Dear Welder Series…
When using the MII cross member, what tie rod ends are used on the 60″ track width?

Dear Robert…
Robert, it’s best to use rack extenders, but Fairmont tie rod ends can be used. The rack extenders are available from street rod companies that sell racks. They extend the center of the rack at each end. There are different thread pitches on Mustang racks, so I suggest getting the rack and extenders from the same company at the same time. Have 2″ extenders put on each end of the rack.

Paul Horton

Dear Welder Series…
Question on the triangulated 4 link. I will be ordering the triangulated kit to us on my 8.8 going in my 57 F100. I’m going to order the rear first to see what kind of stance the truck has with a straight axle. I would like to do the MII front end but the vin # is stamped right where the upper brackets would go and I can’t cover that. My question is, do all 4 bars have to be level? Ride height is an unknown till the axle is in. Will anything be affected by having the bars angled?

Dear Robert…
Robert, the installation tips are at . These are the instructions for the regular and 8.8 4-link. If your 8.8 is from a Mustang, order the 8.8 kit. If your 8.8 is from a leaf spring vehicle, order the regular kit. The bars do not have to be level. There is some tolerance with the mounting points, too.

A comment regarding ride height: We always build so the finished project is at the ride height we want. This is easier to do with coil-overs or air bags than with leaf springs. Ride height clearance over the rear end can be 3″. It might be necessary to c-notch the frame if the ride height you want puts the bottom of the stock rail too close above the axle tube. Make sure there is clearance between the top of the differential housing and the bed floor when the suspension is fully compressed.

The ride height with the stock front suspension should be fairly easy to establish. Then you can stand back and see if the truck is sitting the way you want. If it isn’t, make changes so it will. This will take more time, and maybe more money up front, but you will be happier with the finished product.

I hope this helps with your planning.

Paul Horton

Discontinued Product: short flat front crossmember

We’ve decided to discontinue the 24″ wide flat front crossmember, making the 28″ wide crossmember the winner of the revered “Flat Front Crossmember Battle of 2016”.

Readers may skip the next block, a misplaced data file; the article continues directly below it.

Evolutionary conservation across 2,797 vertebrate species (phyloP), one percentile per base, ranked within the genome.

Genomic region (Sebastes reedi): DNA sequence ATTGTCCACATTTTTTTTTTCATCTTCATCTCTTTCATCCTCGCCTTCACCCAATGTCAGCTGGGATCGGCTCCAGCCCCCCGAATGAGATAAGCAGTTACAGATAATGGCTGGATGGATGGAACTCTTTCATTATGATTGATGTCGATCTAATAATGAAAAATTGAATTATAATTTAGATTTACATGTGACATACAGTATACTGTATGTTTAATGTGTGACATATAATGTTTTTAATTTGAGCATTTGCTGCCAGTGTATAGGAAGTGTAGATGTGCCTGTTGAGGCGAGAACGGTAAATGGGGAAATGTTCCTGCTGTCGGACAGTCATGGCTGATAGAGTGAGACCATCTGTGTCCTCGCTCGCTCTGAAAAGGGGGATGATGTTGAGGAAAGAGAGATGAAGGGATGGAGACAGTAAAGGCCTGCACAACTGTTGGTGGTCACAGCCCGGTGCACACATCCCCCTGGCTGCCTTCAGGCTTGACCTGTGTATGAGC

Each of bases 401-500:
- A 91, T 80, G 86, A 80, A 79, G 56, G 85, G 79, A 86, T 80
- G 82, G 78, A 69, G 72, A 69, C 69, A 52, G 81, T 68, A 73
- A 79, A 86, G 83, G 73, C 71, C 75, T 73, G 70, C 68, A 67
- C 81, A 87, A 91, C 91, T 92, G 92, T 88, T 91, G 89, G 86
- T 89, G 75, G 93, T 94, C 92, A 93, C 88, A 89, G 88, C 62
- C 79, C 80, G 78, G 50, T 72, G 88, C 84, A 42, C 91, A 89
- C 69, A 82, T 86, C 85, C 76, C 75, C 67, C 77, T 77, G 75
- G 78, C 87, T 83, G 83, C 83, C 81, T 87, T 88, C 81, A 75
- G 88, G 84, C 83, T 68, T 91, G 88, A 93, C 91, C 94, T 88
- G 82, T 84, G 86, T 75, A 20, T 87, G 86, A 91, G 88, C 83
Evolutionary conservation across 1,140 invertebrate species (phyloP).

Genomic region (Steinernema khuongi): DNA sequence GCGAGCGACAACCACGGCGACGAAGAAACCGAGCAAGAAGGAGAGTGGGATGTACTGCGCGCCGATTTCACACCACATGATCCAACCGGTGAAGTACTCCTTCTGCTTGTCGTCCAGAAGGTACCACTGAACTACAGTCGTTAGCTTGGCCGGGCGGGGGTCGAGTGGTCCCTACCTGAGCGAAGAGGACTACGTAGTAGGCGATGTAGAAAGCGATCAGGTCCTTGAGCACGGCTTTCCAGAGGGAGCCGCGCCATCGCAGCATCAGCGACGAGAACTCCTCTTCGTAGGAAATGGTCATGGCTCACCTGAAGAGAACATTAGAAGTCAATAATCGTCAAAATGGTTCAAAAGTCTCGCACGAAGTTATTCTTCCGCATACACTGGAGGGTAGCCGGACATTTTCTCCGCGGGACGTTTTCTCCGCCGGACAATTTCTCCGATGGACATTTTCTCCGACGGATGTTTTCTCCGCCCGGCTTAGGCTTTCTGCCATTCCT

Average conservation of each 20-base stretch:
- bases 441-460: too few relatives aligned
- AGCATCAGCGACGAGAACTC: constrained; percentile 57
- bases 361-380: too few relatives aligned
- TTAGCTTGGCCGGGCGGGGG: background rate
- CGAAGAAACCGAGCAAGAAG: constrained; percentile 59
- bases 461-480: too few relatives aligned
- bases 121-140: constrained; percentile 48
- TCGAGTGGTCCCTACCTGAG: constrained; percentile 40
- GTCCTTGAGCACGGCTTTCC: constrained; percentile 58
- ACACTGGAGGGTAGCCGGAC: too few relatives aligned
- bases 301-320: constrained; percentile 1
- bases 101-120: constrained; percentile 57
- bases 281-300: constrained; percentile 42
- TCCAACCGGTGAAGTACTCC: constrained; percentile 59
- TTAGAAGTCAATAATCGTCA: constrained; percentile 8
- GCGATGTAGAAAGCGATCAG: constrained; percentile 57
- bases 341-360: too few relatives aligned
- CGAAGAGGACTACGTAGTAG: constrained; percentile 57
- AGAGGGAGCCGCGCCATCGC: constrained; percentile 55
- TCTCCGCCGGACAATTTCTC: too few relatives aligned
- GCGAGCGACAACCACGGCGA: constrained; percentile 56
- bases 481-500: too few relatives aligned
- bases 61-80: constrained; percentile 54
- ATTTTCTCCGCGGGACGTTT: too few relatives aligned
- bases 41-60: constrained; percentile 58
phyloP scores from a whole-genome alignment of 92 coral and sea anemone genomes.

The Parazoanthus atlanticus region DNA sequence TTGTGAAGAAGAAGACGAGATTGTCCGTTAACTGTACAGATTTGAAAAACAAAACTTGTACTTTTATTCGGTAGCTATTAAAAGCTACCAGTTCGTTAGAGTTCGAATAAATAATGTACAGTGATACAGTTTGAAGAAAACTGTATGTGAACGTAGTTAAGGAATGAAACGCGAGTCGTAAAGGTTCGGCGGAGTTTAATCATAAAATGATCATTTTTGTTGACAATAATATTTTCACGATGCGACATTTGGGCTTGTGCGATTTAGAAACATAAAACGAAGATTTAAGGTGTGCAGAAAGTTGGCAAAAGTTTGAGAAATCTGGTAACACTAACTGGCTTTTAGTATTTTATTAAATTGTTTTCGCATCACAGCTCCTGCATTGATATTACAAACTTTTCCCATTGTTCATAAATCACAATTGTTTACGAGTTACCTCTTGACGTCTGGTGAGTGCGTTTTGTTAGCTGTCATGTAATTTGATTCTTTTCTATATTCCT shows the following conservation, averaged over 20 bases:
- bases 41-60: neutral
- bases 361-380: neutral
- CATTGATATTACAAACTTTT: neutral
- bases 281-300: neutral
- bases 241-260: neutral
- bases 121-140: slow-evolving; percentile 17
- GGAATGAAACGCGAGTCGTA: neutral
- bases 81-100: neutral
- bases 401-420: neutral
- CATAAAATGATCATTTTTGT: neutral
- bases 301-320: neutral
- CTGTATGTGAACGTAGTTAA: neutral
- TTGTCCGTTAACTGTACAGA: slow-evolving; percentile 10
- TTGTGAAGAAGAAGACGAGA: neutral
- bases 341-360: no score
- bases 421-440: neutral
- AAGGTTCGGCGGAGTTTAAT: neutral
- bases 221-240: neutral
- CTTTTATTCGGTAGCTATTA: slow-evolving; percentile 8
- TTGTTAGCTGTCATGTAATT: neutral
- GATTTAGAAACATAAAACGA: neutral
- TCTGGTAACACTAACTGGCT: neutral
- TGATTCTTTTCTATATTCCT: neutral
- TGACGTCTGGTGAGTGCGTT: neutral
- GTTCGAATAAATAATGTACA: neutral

The 28″ kit can still be trimmed to fit inside your frame rails, with the option of using it as a C notch if you change your mind about how low you want your front end (hint: you want it lower!). Click the image to view the item in our web store.

flat front crossmember

Shop Tour This Saturday

Garage Crawl PDF

Grant Kay has put together another breakfast and garage crawl around our area of Southern Ontario. He was in today with an update of 156 people!

If you’re still interested in the crawl (breakfast is full), check out the attached PDF and get in touch with Grant. We’ll be open this Saturday so people can check out our little operation and pick up some stickers :). I heard that my wife may be doing some baking too…

Dear Welder Series… 351W engine mounts?

Dear Welder Series…
I have a 50 ford truck with a early camaro subframe and a 396 in it. I want to swap a 351 windsor into it. Do you offer motor mounts for this swap?


Dear Lee…
We make a couple of mounts for your 351W, Lee.

There might be some oil pan clearance issues with the Camaro clip. Probably a good idea to trial fit the 351W before burning any bridges.

Thanks for looking at Welder Series parts.

Paul Horton

Custom Work: Amp Stand

Welder Series does special parts for many things beyond hot rods. One personal project done for me, Paul Horton, is the tilt stand for the ZT Amplifiers that I use in my “second” career. In small club settings, I use the ZT Acoustic Lunchbox tilted back 30 degrees to project my voice, guitar, and drum synthesizer. A second ZT Lunchbox is used as a monitor for the drum machine. The stand lets it be tilted back at 60 degrees as a monitor. You can check out the Facebook page to see a short video.

Custom work is an almost daily part of Welder Series. If you would like a quote for your own idea, please email